This page copyright 1999 The Shrubbery
From the last paragraph in Susan Andrews's, "Why I'm Leaving God's Country":
So if you don't mind a place where days of past glory are coddled like an egg and people may care mostly about who you've been, you may enjoy small town life. As for me, I'm headed back to the big, bad, smelly city, where people may show a polite interest in your past--but an even stronger interest in who you are now. And who you're going to be in the future.
Comparing a sleepy small town to a booming metropolis is like associating high school to college and/or university. For instance, in the beginning of high school, cliques have already established themselves from grade school. If you want to make it in, you have to become the clique. The above attitude is adopted by most "minor niners". Grade niners are at an age where their insecurities can be soothed by knowing that they're well liked by fellow peers. These little, incestuous groups range from the elite clique to the group of outcasts. To be a member of the 'A' group you must be willing to be a follower unless you can compete with the current leader. However, present numbers of the elitists frown upon a newcomer, thinking that he or she runs the show.
While in the 'A' group, you must learn to watch your back at all times, because you never know when your slip up with 'Johnny' on Friday night will come back and haunt you. The 'A' group is the grapevine that hears all evil, sees all evil and will not hesitate to repeat all evil. Beware! For this group is notorious for spreading rumours!! Just like who you were is an important piece of information for small town folk, what you do and/or say to someone marks who you are forever in an elitist group.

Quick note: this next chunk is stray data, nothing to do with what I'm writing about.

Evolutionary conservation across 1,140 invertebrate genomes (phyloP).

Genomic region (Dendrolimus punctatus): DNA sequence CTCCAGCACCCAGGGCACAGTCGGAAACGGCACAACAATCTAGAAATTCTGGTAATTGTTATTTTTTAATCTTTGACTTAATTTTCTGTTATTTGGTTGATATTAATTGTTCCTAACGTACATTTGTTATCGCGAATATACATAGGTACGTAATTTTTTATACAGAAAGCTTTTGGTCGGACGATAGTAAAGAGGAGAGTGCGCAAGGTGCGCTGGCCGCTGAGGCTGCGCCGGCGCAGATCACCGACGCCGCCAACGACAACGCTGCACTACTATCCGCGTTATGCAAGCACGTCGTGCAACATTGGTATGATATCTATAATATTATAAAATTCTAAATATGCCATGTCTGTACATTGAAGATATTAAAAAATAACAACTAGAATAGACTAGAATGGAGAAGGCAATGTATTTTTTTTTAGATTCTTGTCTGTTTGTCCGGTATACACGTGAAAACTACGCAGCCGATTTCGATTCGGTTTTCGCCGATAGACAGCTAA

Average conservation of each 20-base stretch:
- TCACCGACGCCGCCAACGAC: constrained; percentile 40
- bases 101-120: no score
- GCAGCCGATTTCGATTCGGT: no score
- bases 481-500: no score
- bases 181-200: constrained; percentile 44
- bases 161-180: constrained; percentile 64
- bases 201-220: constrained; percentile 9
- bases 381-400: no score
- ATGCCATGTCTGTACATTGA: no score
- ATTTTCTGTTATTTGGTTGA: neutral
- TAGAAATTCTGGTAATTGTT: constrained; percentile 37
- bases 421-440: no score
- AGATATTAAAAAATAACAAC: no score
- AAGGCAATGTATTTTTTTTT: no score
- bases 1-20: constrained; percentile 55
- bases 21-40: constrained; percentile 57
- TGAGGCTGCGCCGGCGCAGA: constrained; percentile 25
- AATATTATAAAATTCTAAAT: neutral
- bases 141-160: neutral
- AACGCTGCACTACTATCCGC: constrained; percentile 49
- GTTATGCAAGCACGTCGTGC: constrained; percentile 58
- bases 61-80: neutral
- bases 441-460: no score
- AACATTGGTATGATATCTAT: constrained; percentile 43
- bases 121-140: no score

It is not until the later years in high school that the pariahs of the 'A' group (the non- judgmental, non-conformist, free ones) discover that the true outcasts are really group 'A' in disguise. The outcasts are the ones who best represent big city people, because of their carefree attitude. These people can say, "So what if I don't go to the Prom with Johnny? Is that really a measure of me as a person?" These are the types of people who are light years ahead of their time in attitude and maturity.
So next year when I go off to university in the big, bad, smelly city, I already know that no one at university, including myself, will really care about who I was in high school in the small town of Bolton.
(Bolton is a small town about an hour north of Toronto, Canada, Jen is hoping to go to university in the nice big smelly city)